Interactively edit the notebook associated with the rule used to generate the given target file. This will start a local jupyter notebook server. Any changes to the notebook should be saved, and the server has to be stopped by closing the notebook and hitting the ‘Quit’ button on the jupyter dashboard. Afterwards, the updated notebook will be automatically stored in the path defined in the rule. If the notebook is not yet present, this will create an empty draft.
--notebook-listen
 

The IP address and PORT the notebook server used for editing the notebook (–edit-notebook) will listen on.

Default: “localhost:8888”

UTILITIES

--lint

Possible choices: text, json

Perform linting on the given workflow. This will print snakemake specific suggestions to improve code quality (work in progress, more lints to be added in the future). If no argument is provided, plain text output is used.

--export-cwl Compile workflow to CWL and store it in given FILE.
--list, -l

Show available rules in given Snakefile.

Default: False

--list-target-rules, --lt
 

Show available target rules in given Snakefile.

Default: False

--dag

Do not execute anything and print the directed acyclic graph of jobs in the dot language. Recommended use on Unix systems: snakemake –dag | dot | displayNote print statements in your Snakefile may interfere with visualization.

Default: False

--rulegraph

Do not execute anything and print the dependency graph of rules in the dot language. This will be less crowded than above DAG of jobs, but also show less information. Note that each rule is displayed once, hence the displayed graph will be cyclic if a rule appears in several steps of the workflow. Use this if above option leads to a DAG that is too large. Recommended use on Unix systems: snakemake –rulegraph | dot | displayNote print statements in your Snakefile may interfere with visualization.

Default: False

--filegraph

Do not execute anything and print the dependency graph of rules with their input and output files in the dot language. This is an intermediate solution between above DAG of jobs and the rule graph. Note that each rule is displayed once, hence the displayed graph will be cyclic if a rule appears in several steps of the workflow. Use this if above option leads to a DAG that is too large. Recommended use on Unix systems: snakemake –filegraph | dot | displayNote print statements in your Snakefile may interfere with visualization.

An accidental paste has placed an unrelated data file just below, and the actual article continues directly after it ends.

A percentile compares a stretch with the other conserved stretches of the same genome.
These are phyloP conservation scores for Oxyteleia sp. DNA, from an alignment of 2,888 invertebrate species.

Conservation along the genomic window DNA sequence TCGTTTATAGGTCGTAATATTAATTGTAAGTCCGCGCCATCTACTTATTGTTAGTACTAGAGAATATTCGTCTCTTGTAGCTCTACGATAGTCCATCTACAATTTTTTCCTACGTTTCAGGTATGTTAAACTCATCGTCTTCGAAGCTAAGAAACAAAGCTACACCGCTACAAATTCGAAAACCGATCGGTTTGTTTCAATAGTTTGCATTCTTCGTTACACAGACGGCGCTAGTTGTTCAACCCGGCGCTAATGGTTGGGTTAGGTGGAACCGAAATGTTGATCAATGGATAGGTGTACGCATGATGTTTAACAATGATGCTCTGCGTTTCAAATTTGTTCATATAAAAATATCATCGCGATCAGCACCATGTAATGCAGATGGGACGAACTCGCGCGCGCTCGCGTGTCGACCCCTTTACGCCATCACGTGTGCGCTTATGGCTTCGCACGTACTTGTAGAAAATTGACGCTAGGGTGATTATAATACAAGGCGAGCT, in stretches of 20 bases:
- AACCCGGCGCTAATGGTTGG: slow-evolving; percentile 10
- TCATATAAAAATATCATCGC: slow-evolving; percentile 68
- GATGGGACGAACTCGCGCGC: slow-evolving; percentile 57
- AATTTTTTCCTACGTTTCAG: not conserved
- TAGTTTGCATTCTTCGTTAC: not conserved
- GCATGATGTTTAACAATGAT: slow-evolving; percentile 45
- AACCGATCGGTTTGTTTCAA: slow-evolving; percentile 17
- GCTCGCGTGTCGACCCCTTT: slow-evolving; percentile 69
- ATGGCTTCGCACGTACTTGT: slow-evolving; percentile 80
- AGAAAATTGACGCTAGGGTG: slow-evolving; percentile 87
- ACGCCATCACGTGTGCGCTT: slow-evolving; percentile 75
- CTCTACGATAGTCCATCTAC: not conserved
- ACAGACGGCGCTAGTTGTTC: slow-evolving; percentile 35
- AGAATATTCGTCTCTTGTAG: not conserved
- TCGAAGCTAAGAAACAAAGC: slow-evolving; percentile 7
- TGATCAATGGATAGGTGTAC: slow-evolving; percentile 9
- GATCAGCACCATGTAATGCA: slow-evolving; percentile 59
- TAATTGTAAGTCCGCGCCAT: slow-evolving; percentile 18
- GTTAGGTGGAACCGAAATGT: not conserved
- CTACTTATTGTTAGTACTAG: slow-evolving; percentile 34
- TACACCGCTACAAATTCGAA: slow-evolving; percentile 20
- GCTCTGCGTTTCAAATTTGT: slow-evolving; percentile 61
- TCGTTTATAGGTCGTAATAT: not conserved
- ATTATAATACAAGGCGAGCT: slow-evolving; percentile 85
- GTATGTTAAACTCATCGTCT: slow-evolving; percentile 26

Default: False

--d3dag

Print the DAG in D3.js compatible JSON format.

Default: False

--summary, -S

Print a summary of all files created by the workflow. The has the following columns: filename, modification time, rule version, status, plan. Thereby rule version contains the versionthe file was created with (see the version keyword of rules), and status denotes whether the file is missing, its input files are newer or if version or implementation of the rule changed since file creation. Finally the last column denotes whether the file will be updated or created during the next workflow execution.

Default: False

--detailed-summary, -D
 

Print a summary of all files created by the workflow. The has the following columns: filename, modification time, rule version, input file(s), shell command, status, plan. Thereby rule version contains the version the file was created with (see the version keyword of rules), and status denotes whether the file is missing, its input files are newer or if version or implementation of the rule changed since file creation. The input file and shell command columns are self explanatory. Finally the last column denotes whether the file will be updated or created during the next workflow execution.

Default: False

--archive Archive the workflow into the given tar archive FILE. The archive will be created such that the workflow can be re-executed on a vanilla system. The function needs conda and git to be installed. It will archive every file that is under git version control. Note that it is best practice to have the Snakefile, config files, and scripts under version control. Hence, they will be included in the archive. Further, it will add input files that are not generated by by the workflow itself and conda environments. Note that symlinks are dereferenced. Supported formats are .tar, .tar.gz, .tar.bz2 and .tar.xz.
--cleanup-metadata, --cm
 Cleanup the metadata of given files. That means that snakemake removes any tracked version info, and any marks that files are incomplete.
--cleanup-shadow
 

Cleanup old shadow directories which have not been deleted due to failures or power loss.

Default: False

--skip-script-cleanup
 

Don’t delete wrapper scripts used for execution

Default: False

--unlock

Remove a lock on the working directory.

Default: False

--list-version-changes, --lv
 

List all output files that have been created with a different version (as determined by the version keyword).

Default: False

--list-code-changes, --lc
 

List all output files for which the rule body (run or shell) have changed in the Snakefile.

Default: False

--list-input-changes, --li
 

List all output files for which the defined input files have changed in the Snakefile (e.g. new input files were added in the rule definition or files were renamed). For listing input file modification in the filesystem, use –summary.